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Federal Charges - Hackers broke into an SEC database and made millions

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posted on Jan, 19 2019 @ 03:19 PM
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The charges were announced Tuesday by Craig Carpenito, U.S. Attorney for the District of New Jersey, alongside the SEC, the Federal Bureau of Investigation and the U.S. Secret Service, which investigates financial crimes.

The hackers used malicious software sent via email to SEC employees. Then, after planting the software on the SEC computers, they sent the information they were able to gather from the EDGAR system to servers in Lithuania, where they either used it or distributed the data to other criminals, Carpenito said.


Hackers broke into an SEC database and made millions from inside information, says DOJ

The hack took place in 2016, it involved individuals from the U.S., Russia and Ukraine. You would think the Securities and Exchange Commission would have more "security".




posted on Jan, 19 2019 @ 03:28 PM
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originally posted by: LookingAtMars
You would think the Securities and Exchange Commission would have more "security".


Yeah, the nerve o' them hackers trying to get in on their racket. We're so screwed every which way we look.



posted on Jan, 20 2019 @ 03:44 AM
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originally posted by: The GUT

originally posted by: LookingAtMars
You would think the Securities and Exchange Commission would have more "security".


Yeah, the nerve o' them hackers trying to get in on their racket. We're so screwed every which way we look.


I favour the hackers, at least they are honest about their intent.



posted on Jan, 20 2019 @ 06:41 AM
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a reply to: gallop

Etherium dropped another 5% overnight on the signal.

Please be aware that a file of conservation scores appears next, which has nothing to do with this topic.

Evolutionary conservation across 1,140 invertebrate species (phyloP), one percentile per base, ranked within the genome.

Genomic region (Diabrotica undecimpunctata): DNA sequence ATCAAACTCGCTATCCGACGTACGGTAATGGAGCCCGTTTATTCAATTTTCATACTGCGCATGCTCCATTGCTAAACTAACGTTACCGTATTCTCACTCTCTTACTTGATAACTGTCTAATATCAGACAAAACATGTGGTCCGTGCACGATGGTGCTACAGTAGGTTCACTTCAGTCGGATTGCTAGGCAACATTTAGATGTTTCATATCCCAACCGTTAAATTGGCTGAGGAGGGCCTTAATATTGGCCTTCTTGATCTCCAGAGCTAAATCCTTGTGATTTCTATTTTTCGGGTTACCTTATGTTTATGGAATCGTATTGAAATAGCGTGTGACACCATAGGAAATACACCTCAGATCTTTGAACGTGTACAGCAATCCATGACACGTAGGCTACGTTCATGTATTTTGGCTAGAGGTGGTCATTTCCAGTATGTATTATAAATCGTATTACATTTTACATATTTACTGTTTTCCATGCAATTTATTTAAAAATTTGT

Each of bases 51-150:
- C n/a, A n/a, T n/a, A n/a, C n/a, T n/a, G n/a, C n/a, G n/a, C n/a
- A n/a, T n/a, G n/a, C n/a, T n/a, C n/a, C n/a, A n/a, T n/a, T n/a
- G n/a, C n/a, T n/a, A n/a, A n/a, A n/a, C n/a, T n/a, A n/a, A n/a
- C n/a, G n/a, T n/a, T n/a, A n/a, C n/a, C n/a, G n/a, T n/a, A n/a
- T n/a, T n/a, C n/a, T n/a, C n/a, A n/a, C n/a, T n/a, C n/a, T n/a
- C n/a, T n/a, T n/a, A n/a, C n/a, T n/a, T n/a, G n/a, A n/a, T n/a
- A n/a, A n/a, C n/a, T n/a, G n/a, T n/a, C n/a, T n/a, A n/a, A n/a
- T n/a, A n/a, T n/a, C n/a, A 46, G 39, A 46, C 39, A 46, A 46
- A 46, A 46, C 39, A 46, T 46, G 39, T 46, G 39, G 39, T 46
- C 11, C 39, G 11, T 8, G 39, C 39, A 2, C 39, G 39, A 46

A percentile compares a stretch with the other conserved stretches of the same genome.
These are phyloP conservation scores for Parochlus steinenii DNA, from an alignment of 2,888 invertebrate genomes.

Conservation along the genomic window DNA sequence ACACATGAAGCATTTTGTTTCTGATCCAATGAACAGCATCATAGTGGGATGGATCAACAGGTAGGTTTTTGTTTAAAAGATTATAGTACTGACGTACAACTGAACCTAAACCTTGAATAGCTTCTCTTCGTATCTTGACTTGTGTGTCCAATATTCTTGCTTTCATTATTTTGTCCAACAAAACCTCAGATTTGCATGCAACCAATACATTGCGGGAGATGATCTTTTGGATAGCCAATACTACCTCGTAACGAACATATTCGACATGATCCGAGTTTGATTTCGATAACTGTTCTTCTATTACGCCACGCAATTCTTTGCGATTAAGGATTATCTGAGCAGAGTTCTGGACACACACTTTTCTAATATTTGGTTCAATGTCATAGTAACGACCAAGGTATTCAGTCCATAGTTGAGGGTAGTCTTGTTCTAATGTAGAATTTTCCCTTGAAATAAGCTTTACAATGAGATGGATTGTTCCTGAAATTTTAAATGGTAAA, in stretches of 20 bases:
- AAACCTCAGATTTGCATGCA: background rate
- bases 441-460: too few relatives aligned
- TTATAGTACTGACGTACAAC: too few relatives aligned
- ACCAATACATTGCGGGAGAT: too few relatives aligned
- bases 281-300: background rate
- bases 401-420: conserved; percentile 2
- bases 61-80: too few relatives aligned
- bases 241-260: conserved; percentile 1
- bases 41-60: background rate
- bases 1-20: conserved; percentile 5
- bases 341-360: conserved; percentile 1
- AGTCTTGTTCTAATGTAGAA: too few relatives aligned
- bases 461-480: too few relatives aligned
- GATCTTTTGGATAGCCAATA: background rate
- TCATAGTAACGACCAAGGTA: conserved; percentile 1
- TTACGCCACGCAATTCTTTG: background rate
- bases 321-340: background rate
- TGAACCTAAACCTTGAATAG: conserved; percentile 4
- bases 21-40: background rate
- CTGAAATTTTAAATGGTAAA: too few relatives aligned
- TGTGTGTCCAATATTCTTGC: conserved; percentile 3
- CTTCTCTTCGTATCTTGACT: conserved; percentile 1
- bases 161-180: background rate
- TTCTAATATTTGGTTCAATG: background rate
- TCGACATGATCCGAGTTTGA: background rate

Who pays for the inside traders profits?



posted on Jan, 20 2019 @ 07:12 AM
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The hackers used malicious software sent via email to SEC employees.


They were phished, not hacked.



posted on Jan, 20 2019 @ 01:16 PM
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One of the examples of the exploit:


Prosecutors say that Radchenko recruited traders to the scheme and allegedly shared the stolen test filings with them. The DOJ gave one example of how the traders allegedly used the information to fatten their brokerage accounts: a test filing for “Public Company 1” was uploaded to the EDGAR servers at 3:32 p.m. on 19 May 2016. Six minutes later, the defendants allegedly stole the test filing and uploaded a copy to their Lithuanian server. A few minutes later, one of the conspirators purchased about $2.4 million worth of shares. At 4:02 p.m., the company released its second-quarter earnings report and announced good times were ahead: it expected to deliver record earnings in 2016. The conspirator then sold the shares for a tidy profit of more than $270,000.


So we are talking about a 24 minute window of advantage since the hackers immediately sold on the news ~4:02 p.m.

There is a stock traders metric involving the (price move/volume of trades) but you have to know the true volume of trade which is apparently hidden sometimes.

Another issue, what happens with margin calls on a sudden move against your holdings?

Good example, there was a big buy burst on the Dow Jones index in the last minutes of trading Friday.
The overall *reported* volume for the day really wouldn't justify a 336 point gain in the old days.
On thin trading days due to high speed computer algorithms they can set the indexes anywhere they want.

Technically there should be resistance near Dow 25,000 but what if there were a lot of margin calls that will force the short sellers to cover their trades and buy shares when trading resumes next week?


edit on 20-1-2019 by Slichter because: (no reason given)




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